I’m not sure where we go when we die, but the band just got way better.

Mick Green website

The Pirates

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Blast From The Past: Traffic

Light up or leave them alone

Light up or leave them alone

Having recently been wowed by the latest collaboration between Eric Clapton and Steve Winwood, my thoughts naturally travelled back to their catalogue of work over the past forty years. Blind Faith, of course, was among the first bands to earn the moniker supergroup, but they were one and done as far as releases go. Clapton’s work with The Yardbirds is fine, but it’s his work in Cream that shines brightest in hindsight. Around the same time Cream was peaking, the amazing vocals of a sixteen year old Brit knocked me sideways; The Spencer Davis Group’s single Gimme Some Lovin’ is still a jukebox favorite. But when Steve Winwood moved on to form Traffic…ahh, that’s where the magic really happened for me.

Traffic was an apt name for a band that dabbled in so many sonic areas, from folk to blues to psychedelia and jazz, often in the space of the same song, let alone the same album. Before Dave Mason left for the second time, the band juggled his pop sensibilities with the more avant-garde efforts from Winwood and Jim Capaldi; Chris Wood playing the Brian Jones role by dressing up the tracks with inventive instrumentation. Winwood was only eighteen when Traffic was formed (he just turned 61 in May) and the others only a couple of years older. It’s stunning to hear the depth and resonance in their catalogue when you consider their tender ages.

As with most great bands, I recommend you revisit the entire catalogue, as a “best-of” can never really capture the majesty of a long-tenured favorite. Smiling Phases, the out-of-print anthology, contained more cuts (although some argue that even the expanded selection is incomplete) but the audio is inferior to later releases. As single-CD collections go, Feelin’ Alright isn’t a bad one at all.

Here’s the review I wrote for PopMatters several years ago…

Traffic Feelin Alright

The thought of distilling the career of Traffic into a single disc must have been a mind-numbing task. First conceived as a psychedelic English rock group, the band morphed into a soulful blues group, then sailed through a jazz-influenced folk period and dabbled in reggae and American rhythm and blues. Dave Mason was on board for the initial ride, while the latter period drew players like Clapton and the Muscle Shoals studio rhythm section. Each period had its landmark successes, from Dear Mr. Fantasy to John Barleycorn Must Die to Shootout At The Fantasy Factory. In short, how do you boil down a twenty-five year organism to seventy-five minutes?

Well, you can’t, but this collection of “hits” and recognizable album cuts does as good a job as possible. Cutting off after The Low Spark Of High Heeled Boys (the full 11:42 track among the inclusions), this disc gathers fifteen songs skewed towards the band’s first two incarnations. The informative liner notes detail how producer Jimmy Miller helped launch the original quartet, inventive and talented players in the right place at the right time. “Paper Sun” and “Heaven Is In Your Mind” find the band in full flowery psych mode, along with Dave Mason’s more single-oriented “Feelin’ Alright” and “You Can All Join In”. Although Mason’s “Hole In My Shoe” is one of the era’s trippiest headphone numbers, leader Steve Winwood sought a denser, more experimental direction for the band, which fellow members Jim Capaldi and Chris Wood also desired. The bluesy “Pearly Queen” and the more daring “Forty Thousand Headmen” found success with audiences as well. Goodbye Dave.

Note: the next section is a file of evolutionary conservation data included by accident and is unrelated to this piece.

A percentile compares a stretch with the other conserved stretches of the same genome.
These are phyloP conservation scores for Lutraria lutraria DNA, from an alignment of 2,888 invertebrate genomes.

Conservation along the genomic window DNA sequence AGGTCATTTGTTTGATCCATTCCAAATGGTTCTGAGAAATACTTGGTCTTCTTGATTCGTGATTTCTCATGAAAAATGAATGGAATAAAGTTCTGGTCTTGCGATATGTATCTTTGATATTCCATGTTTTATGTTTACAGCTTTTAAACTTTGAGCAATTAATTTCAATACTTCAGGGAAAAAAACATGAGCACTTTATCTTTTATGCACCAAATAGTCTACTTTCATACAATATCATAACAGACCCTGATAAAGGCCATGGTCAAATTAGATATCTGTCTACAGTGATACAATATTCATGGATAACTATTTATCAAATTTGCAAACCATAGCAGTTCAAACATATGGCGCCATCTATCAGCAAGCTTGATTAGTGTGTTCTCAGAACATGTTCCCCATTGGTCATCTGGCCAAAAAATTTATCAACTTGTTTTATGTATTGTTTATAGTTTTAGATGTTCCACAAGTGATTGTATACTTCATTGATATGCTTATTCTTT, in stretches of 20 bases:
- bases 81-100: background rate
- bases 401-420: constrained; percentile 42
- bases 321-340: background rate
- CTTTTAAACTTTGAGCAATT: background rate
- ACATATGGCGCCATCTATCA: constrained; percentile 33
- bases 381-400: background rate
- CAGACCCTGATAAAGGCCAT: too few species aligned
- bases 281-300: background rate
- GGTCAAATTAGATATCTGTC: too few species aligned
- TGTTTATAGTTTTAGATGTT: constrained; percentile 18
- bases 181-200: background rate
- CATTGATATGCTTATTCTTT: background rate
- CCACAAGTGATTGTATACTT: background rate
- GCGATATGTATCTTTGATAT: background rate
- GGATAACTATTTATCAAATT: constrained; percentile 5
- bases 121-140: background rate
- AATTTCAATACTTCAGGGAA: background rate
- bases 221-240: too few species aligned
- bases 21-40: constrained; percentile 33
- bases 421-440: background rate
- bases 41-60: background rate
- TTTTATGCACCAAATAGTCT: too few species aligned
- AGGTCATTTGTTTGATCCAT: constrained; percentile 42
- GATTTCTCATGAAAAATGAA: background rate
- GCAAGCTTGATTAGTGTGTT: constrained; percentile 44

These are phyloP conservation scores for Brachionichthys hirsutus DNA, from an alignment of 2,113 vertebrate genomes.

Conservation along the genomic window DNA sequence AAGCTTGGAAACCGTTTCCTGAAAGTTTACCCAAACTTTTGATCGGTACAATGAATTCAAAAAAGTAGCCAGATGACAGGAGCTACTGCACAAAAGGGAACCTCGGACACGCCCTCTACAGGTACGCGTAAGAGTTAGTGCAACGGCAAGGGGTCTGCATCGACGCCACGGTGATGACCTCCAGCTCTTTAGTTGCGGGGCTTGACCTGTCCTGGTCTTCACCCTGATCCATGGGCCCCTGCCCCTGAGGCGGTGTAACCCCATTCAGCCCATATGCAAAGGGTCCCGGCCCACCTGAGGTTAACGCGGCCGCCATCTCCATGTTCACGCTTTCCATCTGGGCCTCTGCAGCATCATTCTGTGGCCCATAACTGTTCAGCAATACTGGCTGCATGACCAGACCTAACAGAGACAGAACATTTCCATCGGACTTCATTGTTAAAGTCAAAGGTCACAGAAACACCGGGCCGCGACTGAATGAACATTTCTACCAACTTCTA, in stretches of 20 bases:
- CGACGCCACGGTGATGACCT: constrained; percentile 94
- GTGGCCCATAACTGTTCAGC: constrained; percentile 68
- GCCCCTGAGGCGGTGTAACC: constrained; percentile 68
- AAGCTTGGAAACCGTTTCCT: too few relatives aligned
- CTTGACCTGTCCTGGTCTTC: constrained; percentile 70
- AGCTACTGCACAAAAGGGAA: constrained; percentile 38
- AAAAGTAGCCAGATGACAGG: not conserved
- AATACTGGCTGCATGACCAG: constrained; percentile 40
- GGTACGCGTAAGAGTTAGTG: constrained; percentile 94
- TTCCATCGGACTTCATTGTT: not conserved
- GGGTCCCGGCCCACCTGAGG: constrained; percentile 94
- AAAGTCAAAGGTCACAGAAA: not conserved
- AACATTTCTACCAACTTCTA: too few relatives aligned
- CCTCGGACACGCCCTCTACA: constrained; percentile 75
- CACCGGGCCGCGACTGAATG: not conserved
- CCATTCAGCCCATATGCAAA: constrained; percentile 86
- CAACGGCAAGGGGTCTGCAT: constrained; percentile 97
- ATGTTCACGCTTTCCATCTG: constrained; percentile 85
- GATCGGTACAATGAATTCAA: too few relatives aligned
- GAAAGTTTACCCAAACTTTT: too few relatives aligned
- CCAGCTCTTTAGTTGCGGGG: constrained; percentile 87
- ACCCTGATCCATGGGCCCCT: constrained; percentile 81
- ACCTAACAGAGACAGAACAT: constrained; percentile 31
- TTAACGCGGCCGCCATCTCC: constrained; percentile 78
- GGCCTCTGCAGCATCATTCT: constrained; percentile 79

Steve Winwood’s soulful voice is the centerpiece of most of Traffic’s catalogue, and his transitional work with “Shanghai Noodle Factory” set the stage for the trio’s masterpiece, John Barleycorn Must Die. The four tracks included here could be from four separate worlds, yet in context sound seamless (“Glad” remains one of the best rock instrumentals ever recorded). The final two tracks, from Low Spark, feature the first of the expanded lineups the group would use for the remainder of its career. In the studio, each member of the trio played several instruments; with the larger band the complex music they composed could now be recreated on stage.

After Traffic broke up again, Winwood, like Mason (and at a quieter level, Capaldi) enjoyed a successful solo career. Chris Wood died in 1983, but a stripped down incarnation of the band (Winwood, Capaldi and bass player Rosko Gee) reunited in 1994 for Far From Home. While the concept of Traffic now seems to be an open forum for future collaborations, Feelin’ Alright is a solid testament to earlier genius.

(Note: The review was writtem in 2000. With Capaldi’s death in 2005, it’s safe to say that Traffic is now a closed book.)